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20180924-1000 ft LOA, Beam 105 ft, Depth 56 ft.jpg

American Integrity-Departs Duluth, Minnesota; United States of America

The view is looking south that is the Pier B Resort with its Silo's Restaurant. That area used to be a cement plant built in 1917.

At the southeast corner of the hotel alongside the bay is an outdoor swimming pool and sun deck. Note the bridge spanning the end of the east slip. You can see a white yacht docked there. That bridge slides towards the hotel to open allowing power and sail yachts to enter the slip.

Please see:

http://zenithcity.com/archive/parks-landmarks/huron-portland-cement-terminal/

Those four Silo's are all that is left of the cement plant. Prior to the cement plant this entire area was two north south rows of very high piled coal with slips on both sides and four very tall bridge cranes running on railroad tracks on each slip.

Lets pretend that you slip behind the wheel of that white window van parked at the hotel main entrance. Drive north, as you pass the hotel sign, jog to the left and continue driving north. When you get almost to Railroad Street note the two metal contraptions sitting on both sides of the entry.

In that era cement was lifted in small bulk carriers. These gadgets were used to unload the cement. Plunging that pointed bottom gadget into the load when the gadget begins rising a door shuts at the bottom trapping the cement. When they wish to unload it a trip lever caused that bottom door to open and dump the cement.

Built in Duluth ex USCG # 404 cutter Sundew is now Jeff Foster's yacht. Jeff owns Jeff Foster trucking and is a part owner of the Pier B Resort. After Maria Jeff sent semi tractors with both package vans and tanker trailers to Puerto Rico.

The original URL with a length of 301 characters resulted in the following TinyURL which has a length of 28 characters.

https://tinyurl.com/yc7o5zfq

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Launched on 8 February 1944 and commissioned on 24 August 1944. The original cost for the hull and machinery was $861,589. Sundew is one of 39 original 180-foot (55 m) seagoing buoy tenders built between 1942-1944. All but one of the original tenders, USCGC Ironwood, were built in Duluth.

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During WW II these tenders went off-shore around the world via the St. Lawrence Seaway. Now we all know that the present St. Lawrence Seaway opened in 1959. Prior to that there were a series of relatively smaller locks between Lakes Ontario and Erie - the Welland Canal - and more small locks on the St. Lawrence River that allowed cargo vessels, known as Canalers, the size of these buoy tenders; to transit from the sea to Duluth.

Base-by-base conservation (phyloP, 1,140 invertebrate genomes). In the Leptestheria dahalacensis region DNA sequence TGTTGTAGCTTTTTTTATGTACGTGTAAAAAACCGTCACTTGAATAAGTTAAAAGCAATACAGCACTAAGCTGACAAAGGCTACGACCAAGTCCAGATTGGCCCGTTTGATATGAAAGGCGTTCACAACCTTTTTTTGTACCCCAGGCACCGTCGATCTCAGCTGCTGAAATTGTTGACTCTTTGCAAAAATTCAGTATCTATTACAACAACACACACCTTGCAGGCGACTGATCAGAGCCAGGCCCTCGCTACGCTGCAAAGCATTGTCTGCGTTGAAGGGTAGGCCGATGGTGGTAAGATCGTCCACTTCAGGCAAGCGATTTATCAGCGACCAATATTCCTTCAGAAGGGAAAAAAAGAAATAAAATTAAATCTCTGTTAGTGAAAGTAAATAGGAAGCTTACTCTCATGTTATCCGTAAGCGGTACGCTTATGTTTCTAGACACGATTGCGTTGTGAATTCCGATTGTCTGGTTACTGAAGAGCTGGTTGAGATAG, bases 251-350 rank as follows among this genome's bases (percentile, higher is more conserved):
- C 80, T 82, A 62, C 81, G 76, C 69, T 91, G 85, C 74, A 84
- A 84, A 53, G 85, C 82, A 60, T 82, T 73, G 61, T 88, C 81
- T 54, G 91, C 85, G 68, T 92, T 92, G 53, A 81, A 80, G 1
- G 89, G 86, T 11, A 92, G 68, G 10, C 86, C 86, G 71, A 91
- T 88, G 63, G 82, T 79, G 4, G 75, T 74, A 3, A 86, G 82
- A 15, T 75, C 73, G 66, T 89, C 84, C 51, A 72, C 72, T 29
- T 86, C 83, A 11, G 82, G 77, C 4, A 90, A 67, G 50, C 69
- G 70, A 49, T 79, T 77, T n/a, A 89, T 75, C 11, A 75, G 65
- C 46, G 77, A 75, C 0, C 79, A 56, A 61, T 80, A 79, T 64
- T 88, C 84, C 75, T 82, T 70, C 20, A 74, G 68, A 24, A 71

20180924-Piers1-American-Integrity-+69F.jpg

Departs the 300 ft wide Duluth Entry Ship Canal.

Note the open side port - known on the Great Lakes as gangways - on the port side hull aft beneath the ship's name. There is a man standing there wearing khaki's - possibly a Marine Engineer?

With new laws passed since 9/11 Home Land Security has locked down most USA ship's harbors. This likely is the closest the public can get to any operating ship anywhere in the USA?

To access any and all harbor facilities requires a Home Land Security Picture Credential. There are different color and size credentials for vessel crews and those who work the harbor ashore. No credential no entry. I only tried once. Since then if I run across a sign that says keep out I do.

Last summer I drove south out of Duluth on US Highway 53 through Superior to the Allouez Wisconsin Taconite Loading dock. Then I drove the Superior Wisconsin waterfront until it ended in Billings Park. I continued on through Billings Park, now home to waterfront multi-acre walled estates with wide power gates and mansions.

The next day my sister Peggy came along with me and we revisited the Duluth docks we grew up on. Peggy is more daring/pushy than me? At the CN dock we drove in and there were no keep out signs. But when we reached a vehicle garage and parking lot I was going to stop but ... well we did not stop. We drove out on the taconite pier, piles of taconite pellets everywhere including on the ground, treacherous footing. We saw a Security golf cart parked in front of an office building but no one was there so we drove by and out on the dock.

In my rear view mirror I saw a uniformed security guard run out of the building so I turned around and drove to meet him. First thing he said "You can't be here!"

Peggy and I got out and we talked. Turns out he like us grew up on these docks. His Dad worked on the ore docks for DM&IR and often took his son to work. He was 56 and planned to retire at 62. He tried sailing but did not like it.